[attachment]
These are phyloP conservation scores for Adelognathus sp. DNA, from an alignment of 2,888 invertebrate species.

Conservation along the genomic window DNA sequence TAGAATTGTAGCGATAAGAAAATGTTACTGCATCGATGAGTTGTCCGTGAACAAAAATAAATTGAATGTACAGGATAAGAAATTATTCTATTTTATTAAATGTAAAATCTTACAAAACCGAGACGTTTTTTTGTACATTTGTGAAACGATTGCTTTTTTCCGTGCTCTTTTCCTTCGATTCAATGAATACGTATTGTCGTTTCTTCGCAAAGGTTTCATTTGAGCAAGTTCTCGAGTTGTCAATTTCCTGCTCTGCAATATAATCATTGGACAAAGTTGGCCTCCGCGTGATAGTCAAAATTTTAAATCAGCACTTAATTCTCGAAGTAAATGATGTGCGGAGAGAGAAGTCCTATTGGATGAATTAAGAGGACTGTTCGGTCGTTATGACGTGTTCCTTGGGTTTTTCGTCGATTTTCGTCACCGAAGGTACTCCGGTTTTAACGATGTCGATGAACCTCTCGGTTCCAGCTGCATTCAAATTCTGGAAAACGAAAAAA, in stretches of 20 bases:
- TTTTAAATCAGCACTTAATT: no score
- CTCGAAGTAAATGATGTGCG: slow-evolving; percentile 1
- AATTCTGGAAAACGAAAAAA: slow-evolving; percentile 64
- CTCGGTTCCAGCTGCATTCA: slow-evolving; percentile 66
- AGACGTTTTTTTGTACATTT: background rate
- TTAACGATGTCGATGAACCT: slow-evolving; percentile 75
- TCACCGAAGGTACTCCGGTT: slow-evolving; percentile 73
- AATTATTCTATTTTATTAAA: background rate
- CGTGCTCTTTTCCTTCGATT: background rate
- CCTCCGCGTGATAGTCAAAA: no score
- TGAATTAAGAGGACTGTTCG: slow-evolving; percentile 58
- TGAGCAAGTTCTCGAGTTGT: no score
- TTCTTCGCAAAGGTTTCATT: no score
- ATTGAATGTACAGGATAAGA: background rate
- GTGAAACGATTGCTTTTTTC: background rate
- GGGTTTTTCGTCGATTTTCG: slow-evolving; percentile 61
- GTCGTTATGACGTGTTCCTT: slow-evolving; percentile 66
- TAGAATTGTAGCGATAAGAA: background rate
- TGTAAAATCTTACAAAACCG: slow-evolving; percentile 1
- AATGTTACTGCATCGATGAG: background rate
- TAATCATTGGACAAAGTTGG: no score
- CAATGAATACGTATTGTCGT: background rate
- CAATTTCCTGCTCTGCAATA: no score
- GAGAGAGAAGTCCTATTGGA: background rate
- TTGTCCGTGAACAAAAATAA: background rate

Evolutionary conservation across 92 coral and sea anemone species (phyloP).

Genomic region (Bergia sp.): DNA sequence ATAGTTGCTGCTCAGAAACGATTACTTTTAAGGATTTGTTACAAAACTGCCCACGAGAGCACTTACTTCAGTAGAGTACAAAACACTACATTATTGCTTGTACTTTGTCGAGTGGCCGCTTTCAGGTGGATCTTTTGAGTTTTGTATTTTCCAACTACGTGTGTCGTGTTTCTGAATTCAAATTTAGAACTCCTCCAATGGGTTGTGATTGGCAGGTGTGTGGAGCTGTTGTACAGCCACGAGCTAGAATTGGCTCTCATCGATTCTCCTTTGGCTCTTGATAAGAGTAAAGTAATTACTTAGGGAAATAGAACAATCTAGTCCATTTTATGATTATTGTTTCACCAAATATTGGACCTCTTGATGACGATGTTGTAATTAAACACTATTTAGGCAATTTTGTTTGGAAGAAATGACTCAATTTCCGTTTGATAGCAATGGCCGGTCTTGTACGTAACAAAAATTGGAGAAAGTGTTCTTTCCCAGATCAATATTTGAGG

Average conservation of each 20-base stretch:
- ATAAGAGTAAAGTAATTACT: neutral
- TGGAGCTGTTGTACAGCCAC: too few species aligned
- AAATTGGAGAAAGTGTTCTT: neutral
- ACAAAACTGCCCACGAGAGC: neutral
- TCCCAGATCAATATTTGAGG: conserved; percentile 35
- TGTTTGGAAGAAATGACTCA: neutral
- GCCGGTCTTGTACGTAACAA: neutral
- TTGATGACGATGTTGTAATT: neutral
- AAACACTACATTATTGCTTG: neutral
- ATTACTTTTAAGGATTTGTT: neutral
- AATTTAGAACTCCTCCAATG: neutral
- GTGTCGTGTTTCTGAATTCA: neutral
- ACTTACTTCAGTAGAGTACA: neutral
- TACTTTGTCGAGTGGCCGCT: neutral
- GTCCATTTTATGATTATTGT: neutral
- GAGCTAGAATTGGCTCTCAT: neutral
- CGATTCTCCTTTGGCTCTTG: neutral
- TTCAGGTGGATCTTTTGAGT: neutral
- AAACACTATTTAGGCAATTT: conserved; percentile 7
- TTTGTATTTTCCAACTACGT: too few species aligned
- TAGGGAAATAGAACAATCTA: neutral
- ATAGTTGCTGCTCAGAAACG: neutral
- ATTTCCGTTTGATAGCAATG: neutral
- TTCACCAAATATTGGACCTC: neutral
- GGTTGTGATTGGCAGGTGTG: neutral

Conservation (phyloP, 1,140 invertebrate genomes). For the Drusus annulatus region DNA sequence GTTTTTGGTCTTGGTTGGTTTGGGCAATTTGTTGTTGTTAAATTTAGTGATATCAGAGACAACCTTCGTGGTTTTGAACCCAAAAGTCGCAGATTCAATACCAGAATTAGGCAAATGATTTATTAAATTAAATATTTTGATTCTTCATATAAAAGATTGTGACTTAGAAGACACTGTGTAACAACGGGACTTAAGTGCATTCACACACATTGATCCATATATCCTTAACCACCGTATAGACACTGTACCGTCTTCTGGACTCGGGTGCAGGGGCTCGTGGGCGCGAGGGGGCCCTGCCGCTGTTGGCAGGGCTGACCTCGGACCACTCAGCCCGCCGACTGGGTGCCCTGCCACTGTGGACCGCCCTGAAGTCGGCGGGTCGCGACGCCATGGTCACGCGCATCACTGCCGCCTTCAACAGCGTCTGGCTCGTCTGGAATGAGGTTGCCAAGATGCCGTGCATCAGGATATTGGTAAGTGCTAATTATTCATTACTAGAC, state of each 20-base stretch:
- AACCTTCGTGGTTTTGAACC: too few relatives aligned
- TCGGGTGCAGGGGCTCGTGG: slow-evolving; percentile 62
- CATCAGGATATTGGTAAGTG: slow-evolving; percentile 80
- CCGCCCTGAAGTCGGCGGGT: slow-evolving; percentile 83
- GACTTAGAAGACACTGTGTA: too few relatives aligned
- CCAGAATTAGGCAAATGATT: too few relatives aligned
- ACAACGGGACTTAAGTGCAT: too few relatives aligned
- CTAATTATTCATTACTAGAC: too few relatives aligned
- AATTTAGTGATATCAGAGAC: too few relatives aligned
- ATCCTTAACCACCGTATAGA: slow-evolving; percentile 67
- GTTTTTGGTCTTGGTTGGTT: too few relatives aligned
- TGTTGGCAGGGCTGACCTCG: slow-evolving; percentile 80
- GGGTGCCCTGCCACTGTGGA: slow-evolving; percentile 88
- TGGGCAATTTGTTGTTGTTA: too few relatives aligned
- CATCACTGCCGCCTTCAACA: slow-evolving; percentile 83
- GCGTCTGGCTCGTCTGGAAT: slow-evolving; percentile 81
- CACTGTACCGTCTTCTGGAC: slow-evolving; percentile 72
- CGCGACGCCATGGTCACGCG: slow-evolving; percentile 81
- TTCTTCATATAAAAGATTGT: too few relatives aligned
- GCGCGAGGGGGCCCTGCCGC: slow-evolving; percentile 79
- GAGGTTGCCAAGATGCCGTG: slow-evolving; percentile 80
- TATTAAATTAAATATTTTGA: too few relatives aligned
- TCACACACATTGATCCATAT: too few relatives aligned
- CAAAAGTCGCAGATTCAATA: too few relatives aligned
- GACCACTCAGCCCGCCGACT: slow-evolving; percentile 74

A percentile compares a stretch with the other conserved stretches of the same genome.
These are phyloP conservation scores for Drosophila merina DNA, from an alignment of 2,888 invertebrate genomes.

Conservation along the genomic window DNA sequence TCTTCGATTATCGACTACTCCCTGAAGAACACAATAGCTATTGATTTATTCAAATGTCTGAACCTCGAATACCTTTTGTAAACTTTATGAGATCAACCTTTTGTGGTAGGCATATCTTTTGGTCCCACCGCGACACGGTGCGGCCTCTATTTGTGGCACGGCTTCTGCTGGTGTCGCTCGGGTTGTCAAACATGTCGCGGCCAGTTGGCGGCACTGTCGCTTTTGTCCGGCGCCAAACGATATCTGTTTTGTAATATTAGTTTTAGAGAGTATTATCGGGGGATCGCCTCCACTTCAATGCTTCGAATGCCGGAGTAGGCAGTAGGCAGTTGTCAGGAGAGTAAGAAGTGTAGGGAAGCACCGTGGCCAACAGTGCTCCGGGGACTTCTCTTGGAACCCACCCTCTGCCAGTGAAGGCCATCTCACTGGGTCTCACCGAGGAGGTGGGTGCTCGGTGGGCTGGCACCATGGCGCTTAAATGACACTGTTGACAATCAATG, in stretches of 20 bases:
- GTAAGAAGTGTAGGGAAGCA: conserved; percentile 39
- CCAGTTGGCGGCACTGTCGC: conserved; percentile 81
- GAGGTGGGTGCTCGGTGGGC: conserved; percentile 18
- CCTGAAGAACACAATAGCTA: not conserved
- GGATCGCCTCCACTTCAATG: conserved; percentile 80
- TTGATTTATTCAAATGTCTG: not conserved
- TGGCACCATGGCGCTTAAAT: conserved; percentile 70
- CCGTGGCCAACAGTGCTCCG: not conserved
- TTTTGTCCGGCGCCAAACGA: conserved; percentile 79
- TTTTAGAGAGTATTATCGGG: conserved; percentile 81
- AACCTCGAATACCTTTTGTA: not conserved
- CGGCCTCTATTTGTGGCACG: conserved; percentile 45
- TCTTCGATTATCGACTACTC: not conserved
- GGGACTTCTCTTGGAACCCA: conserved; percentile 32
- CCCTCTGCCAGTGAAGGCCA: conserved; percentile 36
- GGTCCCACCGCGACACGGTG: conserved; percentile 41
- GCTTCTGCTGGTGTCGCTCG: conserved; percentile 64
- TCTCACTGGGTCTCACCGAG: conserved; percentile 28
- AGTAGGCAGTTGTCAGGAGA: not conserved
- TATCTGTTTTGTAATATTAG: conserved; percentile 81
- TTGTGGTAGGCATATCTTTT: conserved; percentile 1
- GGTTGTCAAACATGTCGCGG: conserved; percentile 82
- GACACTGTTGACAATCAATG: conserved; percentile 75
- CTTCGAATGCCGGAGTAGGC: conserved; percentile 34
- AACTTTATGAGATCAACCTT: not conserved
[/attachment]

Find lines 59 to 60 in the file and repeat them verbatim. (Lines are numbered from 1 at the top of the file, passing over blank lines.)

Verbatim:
- CATCAGGATATTGGTAAGTG: slow-evolving; percentile 80
- CCGCCCTGAAGTCGGCGGGT: slow-evolving; percentile 83